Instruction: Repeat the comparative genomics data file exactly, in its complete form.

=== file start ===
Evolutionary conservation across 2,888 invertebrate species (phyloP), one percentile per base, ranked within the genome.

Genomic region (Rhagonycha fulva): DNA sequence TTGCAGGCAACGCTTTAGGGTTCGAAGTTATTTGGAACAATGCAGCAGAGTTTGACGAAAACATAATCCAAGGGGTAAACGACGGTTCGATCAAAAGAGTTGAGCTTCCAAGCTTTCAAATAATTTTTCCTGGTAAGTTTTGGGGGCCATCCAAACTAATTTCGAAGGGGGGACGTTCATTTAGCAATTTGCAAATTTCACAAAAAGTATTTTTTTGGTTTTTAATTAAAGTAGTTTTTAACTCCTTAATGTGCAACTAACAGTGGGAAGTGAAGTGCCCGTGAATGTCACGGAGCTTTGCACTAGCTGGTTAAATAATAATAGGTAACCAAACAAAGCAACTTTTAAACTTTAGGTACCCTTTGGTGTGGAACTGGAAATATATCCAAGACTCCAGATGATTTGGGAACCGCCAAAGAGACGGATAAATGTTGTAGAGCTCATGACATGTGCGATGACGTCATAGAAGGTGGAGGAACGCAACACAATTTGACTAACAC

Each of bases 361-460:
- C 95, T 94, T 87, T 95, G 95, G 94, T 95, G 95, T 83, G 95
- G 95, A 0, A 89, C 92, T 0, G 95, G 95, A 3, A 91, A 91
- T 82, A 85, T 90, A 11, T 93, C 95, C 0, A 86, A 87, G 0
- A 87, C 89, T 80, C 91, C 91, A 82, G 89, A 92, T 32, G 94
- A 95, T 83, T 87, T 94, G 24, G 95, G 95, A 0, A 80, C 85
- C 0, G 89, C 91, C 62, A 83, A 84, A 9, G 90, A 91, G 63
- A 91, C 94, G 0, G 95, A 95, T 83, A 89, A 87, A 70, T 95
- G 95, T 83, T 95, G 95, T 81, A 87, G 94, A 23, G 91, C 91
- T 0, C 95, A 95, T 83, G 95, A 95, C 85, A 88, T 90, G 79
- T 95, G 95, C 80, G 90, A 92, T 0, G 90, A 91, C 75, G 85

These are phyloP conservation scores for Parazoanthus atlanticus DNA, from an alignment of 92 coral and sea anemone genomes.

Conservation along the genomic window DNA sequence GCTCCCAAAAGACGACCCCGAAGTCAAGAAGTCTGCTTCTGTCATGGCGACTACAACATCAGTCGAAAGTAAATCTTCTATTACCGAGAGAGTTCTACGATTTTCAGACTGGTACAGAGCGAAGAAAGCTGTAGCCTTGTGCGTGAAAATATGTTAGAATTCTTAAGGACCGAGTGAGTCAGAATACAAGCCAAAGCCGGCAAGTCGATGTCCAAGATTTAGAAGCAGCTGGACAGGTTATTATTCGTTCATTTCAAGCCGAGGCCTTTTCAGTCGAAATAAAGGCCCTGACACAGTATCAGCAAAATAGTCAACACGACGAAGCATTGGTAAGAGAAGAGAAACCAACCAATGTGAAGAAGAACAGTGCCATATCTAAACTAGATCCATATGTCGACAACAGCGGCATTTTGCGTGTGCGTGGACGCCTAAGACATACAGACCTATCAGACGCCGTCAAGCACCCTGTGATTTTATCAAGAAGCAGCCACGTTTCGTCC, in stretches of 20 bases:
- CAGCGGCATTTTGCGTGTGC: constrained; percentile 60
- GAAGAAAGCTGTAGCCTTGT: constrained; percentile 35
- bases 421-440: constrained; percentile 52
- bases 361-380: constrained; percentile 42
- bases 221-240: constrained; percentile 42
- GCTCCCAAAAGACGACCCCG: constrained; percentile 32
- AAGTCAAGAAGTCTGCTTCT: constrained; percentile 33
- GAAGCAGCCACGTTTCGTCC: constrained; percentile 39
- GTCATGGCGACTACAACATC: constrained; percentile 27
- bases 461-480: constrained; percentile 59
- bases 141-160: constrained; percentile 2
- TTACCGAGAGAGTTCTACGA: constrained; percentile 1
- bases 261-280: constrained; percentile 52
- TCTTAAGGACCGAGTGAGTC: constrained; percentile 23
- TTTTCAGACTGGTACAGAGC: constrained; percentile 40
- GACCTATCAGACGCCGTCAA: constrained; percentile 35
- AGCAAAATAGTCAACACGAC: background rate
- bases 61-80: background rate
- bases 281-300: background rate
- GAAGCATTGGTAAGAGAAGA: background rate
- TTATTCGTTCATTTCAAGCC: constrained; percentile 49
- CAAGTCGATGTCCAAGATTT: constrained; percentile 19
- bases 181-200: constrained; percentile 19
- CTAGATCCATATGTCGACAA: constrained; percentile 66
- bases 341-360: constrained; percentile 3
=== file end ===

Evolutionary conservation across 2,888 invertebrate species (phyloP), one percentile per base, ranked within the genome.

Genomic region (Rhagonycha fulva): DNA sequence TTGCAGGCAACGCTTTAGGGTTCGAAGTTATTTGGAACAATGCAGCAGAGTTTGACGAAAACATAATCCAAGGGGTAAACGACGGTTCGATCAAAAGAGTTGAGCTTCCAAGCTTTCAAATAATTTTTCCTGGTAAGTTTTGGGGGCCATCCAAACTAATTTCGAAGGGGGGACGTTCATTTAGCAATTTGCAAATTTCACAAAAAGTATTTTTTTGGTTTTTAATTAAAGTAGTTTTTAACTCCTTAATGTGCAACTAACAGTGGGAAGTGAAGTGCCCGTGAATGTCACGGAGCTTTGCACTAGCTGGTTAAATAATAATAGGTAACCAAACAAAGCAACTTTTAAACTTTAGGTACCCTTTGGTGTGGAACTGGAAATATATCCAAGACTCCAGATGATTTGGGAACCGCCAAAGAGACGGATAAATGTTGTAGAGCTCATGACATGTGCGATGACGTCATAGAAGGTGGAGGAACGCAACACAATTTGACTAACAC

Each of bases 361-460:
- C 95, T 94, T 87, T 95, G 95, G 94, T 95, G 95, T 83, G 95
- G 95, A 0, A 89, C 92, T 0, G 95, G 95, A 3, A 91, A 91
- T 82, A 85, T 90, A 11, T 93, C 95, C 0, A 86, A 87, G 0
- A 87, C 89, T 80, C 91, C 91, A 82, G 89, A 92, T 32, G 94
- A 95, T 83, T 87, T 94, G 24, G 95, G 95, A 0, A 80, C 85
- C 0, G 89, C 91, C 62, A 83, A 84, A 9, G 90, A 91, G 63
- A 91, C 94, G 0, G 95, A 95, T 83, A 89, A 87, A 70, T 95
- G 95, T 83, T 95, G 95, T 81, A 87, G 94, A 23, G 91, C 91
- T 0, C 95, A 95, T 83, G 95, A 95, C 85, A 88, T 90, G 79
- T 95, G 95, C 80, G 90, A 92, T 0, G 90, A 91, C 75, G 85

These are phyloP conservation scores for Parazoanthus atlanticus DNA, from an alignment of 92 coral and sea anemone genomes.

Conservation along the genomic window DNA sequence GCTCCCAAAAGACGACCCCGAAGTCAAGAAGTCTGCTTCTGTCATGGCGACTACAACATCAGTCGAAAGTAAATCTTCTATTACCGAGAGAGTTCTACGATTTTCAGACTGGTACAGAGCGAAGAAAGCTGTAGCCTTGTGCGTGAAAATATGTTAGAATTCTTAAGGACCGAGTGAGTCAGAATACAAGCCAAAGCCGGCAAGTCGATGTCCAAGATTTAGAAGCAGCTGGACAGGTTATTATTCGTTCATTTCAAGCCGAGGCCTTTTCAGTCGAAATAAAGGCCCTGACACAGTATCAGCAAAATAGTCAACACGACGAAGCATTGGTAAGAGAAGAGAAACCAACCAATGTGAAGAAGAACAGTGCCATATCTAAACTAGATCCATATGTCGACAACAGCGGCATTTTGCGTGTGCGTGGACGCCTAAGACATACAGACCTATCAGACGCCGTCAAGCACCCTGTGATTTTATCAAGAAGCAGCCACGTTTCGTCC, in stretches of 20 bases:
- CAGCGGCATTTTGCGTGTGC: constrained; percentile 60
- GAAGAAAGCTGTAGCCTTGT: constrained; percentile 35
- bases 421-440: constrained; percentile 52
- bases 361-380: constrained; percentile 42
- bases 221-240: constrained; percentile 42
- GCTCCCAAAAGACGACCCCG: constrained; percentile 32
- AAGTCAAGAAGTCTGCTTCT: constrained; percentile 33
- GAAGCAGCCACGTTTCGTCC: constrained; percentile 39
- GTCATGGCGACTACAACATC: constrained; percentile 27
- bases 461-480: constrained; percentile 59
- bases 141-160: constrained; percentile 2
- TTACCGAGAGAGTTCTACGA: constrained; percentile 1
- bases 261-280: constrained; percentile 52
- TCTTAAGGACCGAGTGAGTC: constrained; percentile 23
- TTTTCAGACTGGTACAGAGC: constrained; percentile 40
- GACCTATCAGACGCCGTCAA: constrained; percentile 35
- AGCAAAATAGTCAACACGAC: background rate
- bases 61-80: background rate
- bases 281-300: background rate
- GAAGCATTGGTAAGAGAAGA: background rate
- TTATTCGTTCATTTCAAGCC: constrained; percentile 49
- CAAGTCGATGTCCAAGATTT: constrained; percentile 19
- bases 181-200: constrained; percentile 19
- CTAGATCCATATGTCGACAA: constrained; percentile 66
- bases 341-360: constrained; percentile 3